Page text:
Frederick Pauline Sr – Artist.

While doing research for an article on the Paulin(e) family.  I began searching for examples of paintings done by Frederick Paulin(e) Sr. The main reason was that I had unearthed a newspaper article dated 1901, which spoke of an exhibit he had at the Great Northern Railway Offices [See below].

3col26sep1901 - f pauline artist

I knew that Frederick had been an artist having seen a couple of examples in my travels, but I hadn’t understood the importance that it had for him, which from the fact that he exhibited his work (though humbly) suggests.

So I have decided to launch a search for more examples of his work, to digitally construct an exhibit of his paintings in order to share with his family/descendants and other interested people in his vision of the world, through his art.

Example 1

IMG_0048

Beacon Hill Park, Victoria, from the collection of S Bunting.

Example 2

Paulin1 (1)

Possibly English River, dated 1909, from the collection of D Thornton.

If you have any paintings by Frederick and would be willing to share with the blog (and the family) I would be most grateful.

Frederick’s son Ernest Alfred Paulin was also a talented artist.  I have two examples of his decorative painting.

Example 1

EPaulin tin birds

Tin Plate, repurposed Ainsley Ware and decorated with birds.  Was a gift to Sidney and Kate [Smith, his in-laws] and dated Christmas 1899, from the collection of G Leitch.

Example 2

EPaulin mirror cake plate

Decorated mirror, nd, from the collection of S Bunting. Thought to be a cake plate.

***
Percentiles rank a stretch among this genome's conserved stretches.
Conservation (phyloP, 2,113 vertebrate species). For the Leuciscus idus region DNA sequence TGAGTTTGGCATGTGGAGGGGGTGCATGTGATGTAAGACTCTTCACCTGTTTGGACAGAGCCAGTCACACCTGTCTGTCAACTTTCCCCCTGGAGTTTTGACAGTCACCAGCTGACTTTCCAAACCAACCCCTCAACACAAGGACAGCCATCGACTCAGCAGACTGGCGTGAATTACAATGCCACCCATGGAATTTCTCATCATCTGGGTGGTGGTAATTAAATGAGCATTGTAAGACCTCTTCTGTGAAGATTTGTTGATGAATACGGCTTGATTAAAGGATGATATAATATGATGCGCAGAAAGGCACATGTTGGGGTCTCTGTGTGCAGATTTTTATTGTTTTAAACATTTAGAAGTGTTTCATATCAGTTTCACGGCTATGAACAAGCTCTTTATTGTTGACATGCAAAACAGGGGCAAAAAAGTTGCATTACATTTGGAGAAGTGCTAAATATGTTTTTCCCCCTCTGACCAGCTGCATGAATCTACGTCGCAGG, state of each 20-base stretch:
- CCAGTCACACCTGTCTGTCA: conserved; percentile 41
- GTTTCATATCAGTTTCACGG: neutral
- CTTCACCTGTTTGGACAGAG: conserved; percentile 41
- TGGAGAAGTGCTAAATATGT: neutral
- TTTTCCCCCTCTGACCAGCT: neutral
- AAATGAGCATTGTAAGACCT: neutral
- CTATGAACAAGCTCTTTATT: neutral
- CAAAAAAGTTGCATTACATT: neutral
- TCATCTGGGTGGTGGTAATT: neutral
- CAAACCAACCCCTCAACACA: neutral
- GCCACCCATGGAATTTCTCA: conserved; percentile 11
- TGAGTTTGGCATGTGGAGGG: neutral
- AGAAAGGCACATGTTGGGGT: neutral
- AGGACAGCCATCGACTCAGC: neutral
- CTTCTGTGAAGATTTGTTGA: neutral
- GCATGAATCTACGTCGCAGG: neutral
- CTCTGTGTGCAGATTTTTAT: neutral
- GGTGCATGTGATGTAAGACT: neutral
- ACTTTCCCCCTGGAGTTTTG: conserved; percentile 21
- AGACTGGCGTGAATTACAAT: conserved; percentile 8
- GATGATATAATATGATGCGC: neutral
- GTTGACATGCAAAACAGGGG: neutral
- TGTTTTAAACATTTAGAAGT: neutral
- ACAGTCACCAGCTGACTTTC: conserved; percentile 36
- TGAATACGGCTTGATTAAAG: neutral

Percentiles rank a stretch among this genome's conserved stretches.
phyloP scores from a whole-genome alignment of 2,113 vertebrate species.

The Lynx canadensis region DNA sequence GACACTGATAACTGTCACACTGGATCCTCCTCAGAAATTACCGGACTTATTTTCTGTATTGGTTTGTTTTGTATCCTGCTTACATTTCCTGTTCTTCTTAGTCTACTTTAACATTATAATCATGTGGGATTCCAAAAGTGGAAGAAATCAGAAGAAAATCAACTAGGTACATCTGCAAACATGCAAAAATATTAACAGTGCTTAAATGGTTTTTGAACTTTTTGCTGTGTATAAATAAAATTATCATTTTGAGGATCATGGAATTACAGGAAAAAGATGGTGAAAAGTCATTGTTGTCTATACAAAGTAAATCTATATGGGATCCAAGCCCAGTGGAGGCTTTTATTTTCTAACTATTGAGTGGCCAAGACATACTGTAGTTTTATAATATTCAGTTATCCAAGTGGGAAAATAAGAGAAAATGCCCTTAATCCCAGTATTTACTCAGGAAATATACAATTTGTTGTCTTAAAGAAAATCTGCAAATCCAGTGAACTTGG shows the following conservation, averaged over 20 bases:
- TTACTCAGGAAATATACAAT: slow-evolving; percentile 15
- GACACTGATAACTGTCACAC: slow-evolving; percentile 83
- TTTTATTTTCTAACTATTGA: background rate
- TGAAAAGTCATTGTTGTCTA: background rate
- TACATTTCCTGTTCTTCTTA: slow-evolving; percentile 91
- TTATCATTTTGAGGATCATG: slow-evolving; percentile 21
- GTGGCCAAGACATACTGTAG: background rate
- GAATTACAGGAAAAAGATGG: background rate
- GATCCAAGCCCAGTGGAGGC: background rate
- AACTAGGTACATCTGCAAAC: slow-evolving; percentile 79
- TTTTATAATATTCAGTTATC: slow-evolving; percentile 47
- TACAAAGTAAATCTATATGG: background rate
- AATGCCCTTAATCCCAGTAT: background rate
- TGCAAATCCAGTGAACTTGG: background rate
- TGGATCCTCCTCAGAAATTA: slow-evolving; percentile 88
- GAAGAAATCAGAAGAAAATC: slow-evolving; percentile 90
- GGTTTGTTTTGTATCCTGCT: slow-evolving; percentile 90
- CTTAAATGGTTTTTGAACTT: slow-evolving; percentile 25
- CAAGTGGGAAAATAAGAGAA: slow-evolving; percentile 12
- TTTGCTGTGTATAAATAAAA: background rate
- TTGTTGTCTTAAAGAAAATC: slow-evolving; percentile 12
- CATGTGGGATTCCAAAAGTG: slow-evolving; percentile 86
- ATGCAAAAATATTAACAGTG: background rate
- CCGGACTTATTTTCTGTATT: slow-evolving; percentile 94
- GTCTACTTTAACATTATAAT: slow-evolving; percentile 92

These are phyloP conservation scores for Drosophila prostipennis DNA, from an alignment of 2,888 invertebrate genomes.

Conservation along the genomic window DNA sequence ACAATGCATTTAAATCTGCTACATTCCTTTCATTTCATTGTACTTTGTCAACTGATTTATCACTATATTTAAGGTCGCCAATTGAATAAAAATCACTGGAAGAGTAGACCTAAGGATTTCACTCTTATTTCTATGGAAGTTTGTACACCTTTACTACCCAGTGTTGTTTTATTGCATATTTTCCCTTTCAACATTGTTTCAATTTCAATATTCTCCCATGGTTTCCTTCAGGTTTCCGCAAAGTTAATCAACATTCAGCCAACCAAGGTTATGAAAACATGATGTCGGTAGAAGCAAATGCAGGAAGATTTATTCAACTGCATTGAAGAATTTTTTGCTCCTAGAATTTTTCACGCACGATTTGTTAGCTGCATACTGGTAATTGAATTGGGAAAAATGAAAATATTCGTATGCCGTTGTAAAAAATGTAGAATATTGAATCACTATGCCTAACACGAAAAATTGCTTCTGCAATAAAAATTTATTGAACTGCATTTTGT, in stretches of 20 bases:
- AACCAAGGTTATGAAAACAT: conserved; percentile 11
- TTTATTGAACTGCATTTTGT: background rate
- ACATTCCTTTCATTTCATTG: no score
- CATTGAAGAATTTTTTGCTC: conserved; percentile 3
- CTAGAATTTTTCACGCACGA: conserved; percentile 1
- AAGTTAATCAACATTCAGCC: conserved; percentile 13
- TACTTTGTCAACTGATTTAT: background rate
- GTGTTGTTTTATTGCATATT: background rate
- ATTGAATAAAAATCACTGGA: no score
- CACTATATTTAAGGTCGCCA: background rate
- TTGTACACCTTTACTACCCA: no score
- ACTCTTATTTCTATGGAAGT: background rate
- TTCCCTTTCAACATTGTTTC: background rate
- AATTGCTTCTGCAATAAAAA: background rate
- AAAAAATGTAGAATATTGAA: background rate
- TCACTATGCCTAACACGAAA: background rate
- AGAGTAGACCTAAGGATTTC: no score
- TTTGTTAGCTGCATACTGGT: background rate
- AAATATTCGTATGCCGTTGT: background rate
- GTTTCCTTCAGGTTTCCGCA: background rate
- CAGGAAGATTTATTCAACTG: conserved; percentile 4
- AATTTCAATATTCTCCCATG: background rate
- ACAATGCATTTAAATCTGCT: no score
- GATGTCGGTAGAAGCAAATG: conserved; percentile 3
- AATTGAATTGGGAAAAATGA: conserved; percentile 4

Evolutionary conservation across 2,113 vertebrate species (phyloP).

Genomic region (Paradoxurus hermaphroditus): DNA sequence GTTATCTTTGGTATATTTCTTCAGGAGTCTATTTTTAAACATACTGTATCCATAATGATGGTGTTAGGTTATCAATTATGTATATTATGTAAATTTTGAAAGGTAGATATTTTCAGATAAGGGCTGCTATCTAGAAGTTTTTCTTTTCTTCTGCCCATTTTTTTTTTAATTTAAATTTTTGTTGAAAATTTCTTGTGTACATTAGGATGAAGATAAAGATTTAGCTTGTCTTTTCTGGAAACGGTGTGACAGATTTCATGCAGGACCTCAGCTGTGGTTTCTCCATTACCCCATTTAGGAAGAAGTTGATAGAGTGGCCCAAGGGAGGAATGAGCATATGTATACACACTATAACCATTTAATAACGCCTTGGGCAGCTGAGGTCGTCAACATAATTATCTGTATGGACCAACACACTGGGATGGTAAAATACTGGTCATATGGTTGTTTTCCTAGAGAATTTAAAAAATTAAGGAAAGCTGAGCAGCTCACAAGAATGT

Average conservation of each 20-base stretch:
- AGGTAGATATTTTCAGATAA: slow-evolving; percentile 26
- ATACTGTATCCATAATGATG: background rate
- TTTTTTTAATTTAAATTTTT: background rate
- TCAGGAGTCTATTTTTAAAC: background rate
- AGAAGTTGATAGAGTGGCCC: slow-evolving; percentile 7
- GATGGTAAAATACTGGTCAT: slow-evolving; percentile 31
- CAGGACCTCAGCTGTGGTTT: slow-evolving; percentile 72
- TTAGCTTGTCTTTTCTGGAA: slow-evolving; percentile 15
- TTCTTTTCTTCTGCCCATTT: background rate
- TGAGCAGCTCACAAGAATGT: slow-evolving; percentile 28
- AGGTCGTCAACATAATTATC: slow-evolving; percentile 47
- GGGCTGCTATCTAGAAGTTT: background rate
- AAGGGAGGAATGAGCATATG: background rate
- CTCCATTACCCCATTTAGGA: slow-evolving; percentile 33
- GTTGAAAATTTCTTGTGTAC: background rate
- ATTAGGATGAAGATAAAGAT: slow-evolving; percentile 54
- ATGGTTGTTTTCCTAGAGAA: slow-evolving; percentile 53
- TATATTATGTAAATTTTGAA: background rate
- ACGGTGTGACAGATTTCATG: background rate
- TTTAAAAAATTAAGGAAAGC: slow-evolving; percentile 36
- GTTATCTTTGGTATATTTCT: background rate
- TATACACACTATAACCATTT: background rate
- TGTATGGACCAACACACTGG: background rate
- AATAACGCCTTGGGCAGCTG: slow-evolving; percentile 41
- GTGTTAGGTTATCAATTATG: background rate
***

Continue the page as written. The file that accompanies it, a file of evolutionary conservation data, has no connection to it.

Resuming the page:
Any images of Ernest or Frederick’s art would be gratefully added to this virtual exhibit.  If any other members of the family were visual artists, information and images would also be appreciated.

Work in Progress!

The Gallery can be seen here: https://gilliandr.wordpress.com/pauline-family-art-gallery/

A Voice from Turkey [Poem], Montreal, 1867

Ottawa Citizen, 3 January 1867, page 2

 

Getty Images, from BBC.co.uk
Getty Images, from BBC.co.uk

A VOICE FROM TURKEY

 

Dinner was o’er on New Year’s Day, and as I sat alone,

Methought that from the table rose a deep, unearthly groan,-

Tables have groaned in ancient time, should they not in our own!

 

“A hospitable sign,” said I, not in the least dismayed,

Not if the shades of slaughtered fowls, erst victimized, afraid,

Though scattered remnants of the feast were on the table laid.

 

Surely it was a dream, from out a heap of well-picked bones,

Though unlearnt in such lore, methought I heard mysterious tones,

And thus they wailed, and thus they plained, “Ye miserable ones.”

 

“Poor victims of relentless Fate, dear fellow suff’rers all!

This day beholds of our proud race the universal fall,

And well displays the cruelty which held us long in thrall.”

 

“What joys were ours in those calm days of verdant innocence,

When we the spacious farmyard ranged, nor feared to give offence,

Before the cook, with wily arts, strove to begull us thence!”

 

“Oh, fatal, fatal day on which, for the last time, we took,

In solemn state, the savory mess brought by that treach’rous cook,

How could be with composure meet our unsuspecting look.”

 

“But cooks have such cruel hearts, – beneath their blandest smiles will lurk

The cold, unfeeling selfishness which fits them for their work,

And though we come from Turkey they are “cruel as the Turk.”

 

Bluebell.

Untangling the Various Narratives – More About Maude Smith, Suffragette, 2016

When writing about a person of note it is always important to understand the different narratives which are used about them.  This is particularly important when you are writing about them as a part of a family history.  The role they played in the family, the way they were remembered in the family could be at odds with how they are portrayed in history books, and likewise their part in history might single them out for remembrance in family lore out of sync with their participation in the family.